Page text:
Big goings on this month, too, because the happening trifecta traditionally provided by Mark, Chuck and Travis — aka Frame of Mind, Gotham Nights and White Mule –– is getting a major boost just a bit down the street at the Sheraton where Anastasia Chernoff is opening her show cleverly titled ex true sions.  Given that I will fight you for the title of Anastasia’s biggest fan, I couldn’t be more thrilled.  Anastasia has subtitled her show as — deep emotions squeezed or forced out and reformed through a medium — because she created these works while under hypnosis.  See?  Hypnosis doesn’t necessarily make one bark like a dog or speak like Rush Limbaugh when she goes under.  (Although I’d much prefer the first to the latter.)  Even if you aren’t an arts geek like me, do let your curiosity get the best of you and stop by Posh at the Sheraton at 1400 Main Street between 5 and 10 tonight to have a drink at the bar and check this show out.

And the big news up the street (or is it down?  I admit that sometimes I am directionally challenged — but I always know where the wine is, which is a life saver) is that Mark Plessinger has put together way more performing artists than any one Main Street deserves to complement his FOM (Frame of Mind) Series, which this month features the local artist Evelyn Wong.  Evelyn is both a performer and a mixed media artist so you never know what she will come up with, and I’m excited to see what she has going on with this showing.  Her work will continue to be on display at FOM throughout the month of November.  Performance-wise though, Mark has seriously got you covered, with short features presented by Miriam Barbosa of the SC Contemporary Dance Company, solos by the lovlies Sherry Warren and Ashley Bennett, and ensemble presentations by Columbia City Jazz Company, Vista Ballroom, and Carolina Ballet.  Whew!   We’ll be kicking off this delicious dose of arts immersion at 5 and running it until 9 at Frame of Mind — 1520 Main Street, directly across the street from the art museum.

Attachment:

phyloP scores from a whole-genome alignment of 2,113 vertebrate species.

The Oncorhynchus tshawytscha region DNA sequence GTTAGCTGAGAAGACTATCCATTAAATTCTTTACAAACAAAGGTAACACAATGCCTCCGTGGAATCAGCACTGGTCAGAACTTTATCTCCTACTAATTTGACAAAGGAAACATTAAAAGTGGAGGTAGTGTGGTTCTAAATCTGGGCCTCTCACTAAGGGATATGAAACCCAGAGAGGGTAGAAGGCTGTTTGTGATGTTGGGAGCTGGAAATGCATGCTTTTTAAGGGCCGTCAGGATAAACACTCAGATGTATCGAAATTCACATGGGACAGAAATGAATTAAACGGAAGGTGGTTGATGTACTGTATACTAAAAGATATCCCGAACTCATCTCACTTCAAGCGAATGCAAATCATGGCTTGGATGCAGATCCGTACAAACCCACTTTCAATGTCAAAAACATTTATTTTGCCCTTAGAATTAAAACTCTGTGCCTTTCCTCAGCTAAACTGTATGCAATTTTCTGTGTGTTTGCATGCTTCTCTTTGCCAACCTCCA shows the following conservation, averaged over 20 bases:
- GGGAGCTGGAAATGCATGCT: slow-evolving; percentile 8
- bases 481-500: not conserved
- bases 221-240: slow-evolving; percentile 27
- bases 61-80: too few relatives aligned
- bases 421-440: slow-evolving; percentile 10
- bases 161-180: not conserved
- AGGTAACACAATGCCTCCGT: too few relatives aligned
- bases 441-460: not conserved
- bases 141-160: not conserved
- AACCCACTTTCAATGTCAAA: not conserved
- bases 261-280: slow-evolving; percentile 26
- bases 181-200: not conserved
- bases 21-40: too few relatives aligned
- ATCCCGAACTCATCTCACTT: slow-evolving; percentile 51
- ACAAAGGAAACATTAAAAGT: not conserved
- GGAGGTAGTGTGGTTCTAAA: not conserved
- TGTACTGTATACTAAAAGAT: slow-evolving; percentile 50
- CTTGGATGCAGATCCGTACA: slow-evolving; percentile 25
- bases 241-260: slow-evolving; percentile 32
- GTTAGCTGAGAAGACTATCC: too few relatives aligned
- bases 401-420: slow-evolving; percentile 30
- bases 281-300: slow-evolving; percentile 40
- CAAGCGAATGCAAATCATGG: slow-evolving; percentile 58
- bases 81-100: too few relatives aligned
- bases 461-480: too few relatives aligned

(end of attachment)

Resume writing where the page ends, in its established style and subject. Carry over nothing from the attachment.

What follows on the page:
At the risk of completely overwhelming you I also have to share that both of Mark ‘s neighbors — The White Mule and Gotham Nights — have stuff going on that you are absolutely going to have to stop into as well.  White Mule has a free wine tasting and a happy bar that is always ready to pour/mix/splash you a cold one, plus some of the coolest, edgiest art in town hanging on its walls — though I hear someone has her eye on one of Mike Krajewski’s pieces, but I’ll not divulge which one lest she get beaten to the punch and I have to suffer the consequences of my big mouth.  And Good time Chuck over at Gotham Nights (Gotham Bagel, by day) will be partying down with Tim McLendon, schwing dancing, plus a fridge full of fine beer and wine by the glass.

But please be forewarned — do not stay out too late tonight as Friday and Saturday nights have a glorious show in store for you at the Koger Center.  The USC Dance Company is on the stage again, so not only will my baby girl be dancing, but Thaddeus Davis has choreographed a new piece on former Boston Ballet principal/now USC instructor, Kyra Strasburg, to the music of Andre Previn.  That plus Balanchine plus more new choreography —  more info to come tomorrow, but rest assured, you dance & music lovers don’t want to miss this show.

See you tonight on Main!

 

 

 

October 27, 2009

Dance in Columbia a la’ Stir Magazine

If you haven’t had a chance to read my Art Scene column in the latest issue of  Stir Magazine, you can pick up a copy of the swanky-looking publication at some of the finest spots in town, (I got mine from Mr. Friendly’s), or you can take a look at the whole cyber spread by clicking this –>www.stircolumbia.com and turning to pages 8 – 9, or you can read my piece only below.

I tried to at least give a nod to everything going on dance-wise in the city, but I may have missed something, and I hope you’ll let me know if I did.  I’d also like to hear what you think about my argument for multiple dance companies in Cola town.  Do you think that a multiplicity of dance companies in one city raises the barre (pun intended), or does it dilute the audience and funds? Chime in — it’s a debate worth having.

Now for Something a Little Different

Everyone who loves the arts has something they love the most; a medium that most satisfies their inner cravings for meaning and soul-baring expression.  For one woman it may be the theatre, and the houselights don’t go down at TRUSTUS without her feet beneath the seat of one of the cozy chairs Kay and Jim Thigpen keep warm down on Lady Street.  The next guy may be all about music:  he thinks Charles Wadsworth is Jesus and can hum the cello suites in his sleep.  For someone else it may be the visual arts with the sun rising in Mana Hewitt’s metalworks and setting in David Yaghjian’s oils.  I’m like most art geeks in that I love it all – my favorite time is opening night and I’d seriously consider voting Morihiko in as mayor if he’d run.  But the thing that does it for me most is dance.